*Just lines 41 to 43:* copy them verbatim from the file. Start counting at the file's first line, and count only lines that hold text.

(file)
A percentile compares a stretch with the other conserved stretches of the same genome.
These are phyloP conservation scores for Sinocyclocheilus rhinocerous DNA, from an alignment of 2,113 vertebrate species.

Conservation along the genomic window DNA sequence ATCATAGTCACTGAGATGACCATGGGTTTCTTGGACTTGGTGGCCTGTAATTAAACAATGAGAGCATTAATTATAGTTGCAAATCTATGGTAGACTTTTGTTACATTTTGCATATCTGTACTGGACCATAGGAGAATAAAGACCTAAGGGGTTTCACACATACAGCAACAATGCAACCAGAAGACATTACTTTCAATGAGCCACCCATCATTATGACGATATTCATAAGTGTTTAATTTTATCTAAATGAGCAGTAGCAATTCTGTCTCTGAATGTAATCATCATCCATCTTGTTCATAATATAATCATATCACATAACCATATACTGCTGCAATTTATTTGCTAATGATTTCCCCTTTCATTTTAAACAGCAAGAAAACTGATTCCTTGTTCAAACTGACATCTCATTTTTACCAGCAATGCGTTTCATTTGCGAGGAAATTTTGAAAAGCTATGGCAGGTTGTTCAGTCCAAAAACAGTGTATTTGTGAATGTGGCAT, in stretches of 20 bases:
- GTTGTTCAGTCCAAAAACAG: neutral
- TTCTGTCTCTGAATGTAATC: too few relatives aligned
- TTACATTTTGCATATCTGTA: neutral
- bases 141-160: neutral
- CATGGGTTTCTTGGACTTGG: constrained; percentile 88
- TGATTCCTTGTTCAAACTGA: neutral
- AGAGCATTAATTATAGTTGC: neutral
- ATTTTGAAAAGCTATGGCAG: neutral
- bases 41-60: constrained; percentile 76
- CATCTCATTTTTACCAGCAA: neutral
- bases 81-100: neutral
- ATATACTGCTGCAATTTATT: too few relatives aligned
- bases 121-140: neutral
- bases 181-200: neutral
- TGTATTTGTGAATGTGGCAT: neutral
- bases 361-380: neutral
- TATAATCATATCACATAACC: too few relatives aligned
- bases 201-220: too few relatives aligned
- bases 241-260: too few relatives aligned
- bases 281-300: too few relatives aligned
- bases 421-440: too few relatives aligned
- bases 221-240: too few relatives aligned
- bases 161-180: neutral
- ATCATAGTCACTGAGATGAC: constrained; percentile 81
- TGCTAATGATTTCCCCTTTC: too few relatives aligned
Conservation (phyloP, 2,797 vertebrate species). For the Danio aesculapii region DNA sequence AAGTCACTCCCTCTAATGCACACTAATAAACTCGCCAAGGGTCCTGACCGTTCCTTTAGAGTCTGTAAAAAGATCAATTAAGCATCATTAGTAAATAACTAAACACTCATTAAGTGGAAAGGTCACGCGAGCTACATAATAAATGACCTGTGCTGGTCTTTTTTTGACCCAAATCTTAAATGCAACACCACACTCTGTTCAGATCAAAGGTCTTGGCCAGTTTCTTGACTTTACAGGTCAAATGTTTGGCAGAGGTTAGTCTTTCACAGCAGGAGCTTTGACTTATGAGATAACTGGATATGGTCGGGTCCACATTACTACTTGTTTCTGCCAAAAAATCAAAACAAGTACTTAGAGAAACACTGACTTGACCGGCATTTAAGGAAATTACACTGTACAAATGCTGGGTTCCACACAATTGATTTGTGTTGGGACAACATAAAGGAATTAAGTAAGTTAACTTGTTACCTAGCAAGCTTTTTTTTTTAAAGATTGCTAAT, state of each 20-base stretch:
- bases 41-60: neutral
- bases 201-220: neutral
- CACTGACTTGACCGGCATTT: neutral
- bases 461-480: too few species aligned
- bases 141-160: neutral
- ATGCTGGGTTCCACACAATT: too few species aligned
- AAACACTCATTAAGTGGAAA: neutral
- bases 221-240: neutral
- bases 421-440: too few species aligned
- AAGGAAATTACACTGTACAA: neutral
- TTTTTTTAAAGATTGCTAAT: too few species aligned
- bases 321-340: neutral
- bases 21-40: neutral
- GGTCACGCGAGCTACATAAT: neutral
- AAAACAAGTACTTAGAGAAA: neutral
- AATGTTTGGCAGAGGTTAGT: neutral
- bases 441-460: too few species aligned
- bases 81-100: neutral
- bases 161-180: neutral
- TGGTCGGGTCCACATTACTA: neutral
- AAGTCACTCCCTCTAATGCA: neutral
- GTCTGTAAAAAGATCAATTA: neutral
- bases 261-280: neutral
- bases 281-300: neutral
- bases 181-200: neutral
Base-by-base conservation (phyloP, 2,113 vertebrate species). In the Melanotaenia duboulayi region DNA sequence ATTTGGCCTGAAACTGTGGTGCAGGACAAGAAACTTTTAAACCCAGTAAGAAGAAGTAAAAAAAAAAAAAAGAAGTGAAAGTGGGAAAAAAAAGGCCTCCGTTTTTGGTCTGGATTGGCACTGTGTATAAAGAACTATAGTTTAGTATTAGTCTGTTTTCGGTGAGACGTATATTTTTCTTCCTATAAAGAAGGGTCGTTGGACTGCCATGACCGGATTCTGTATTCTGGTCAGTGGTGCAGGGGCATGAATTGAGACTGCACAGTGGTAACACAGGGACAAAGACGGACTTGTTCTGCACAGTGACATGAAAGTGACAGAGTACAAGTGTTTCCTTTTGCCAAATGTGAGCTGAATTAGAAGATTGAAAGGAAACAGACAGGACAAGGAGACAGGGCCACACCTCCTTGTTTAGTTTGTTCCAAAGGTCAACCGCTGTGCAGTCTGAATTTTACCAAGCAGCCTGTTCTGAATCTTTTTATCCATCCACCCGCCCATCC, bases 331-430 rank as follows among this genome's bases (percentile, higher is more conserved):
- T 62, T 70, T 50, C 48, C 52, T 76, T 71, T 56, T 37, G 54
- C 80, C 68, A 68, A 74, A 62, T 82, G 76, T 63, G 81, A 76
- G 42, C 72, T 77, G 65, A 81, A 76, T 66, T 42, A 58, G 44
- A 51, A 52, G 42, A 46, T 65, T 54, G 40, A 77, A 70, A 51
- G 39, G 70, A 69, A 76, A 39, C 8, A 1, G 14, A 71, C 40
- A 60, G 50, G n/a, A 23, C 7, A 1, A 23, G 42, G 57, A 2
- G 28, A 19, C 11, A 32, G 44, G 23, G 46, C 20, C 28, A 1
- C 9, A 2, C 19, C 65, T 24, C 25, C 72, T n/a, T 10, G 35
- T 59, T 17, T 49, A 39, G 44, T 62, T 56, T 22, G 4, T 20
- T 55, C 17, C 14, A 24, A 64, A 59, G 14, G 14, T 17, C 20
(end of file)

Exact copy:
- bases 321-340: neutral
- bases 21-40: neutral
- GGTCACGCGAGCTACATAAT: neutral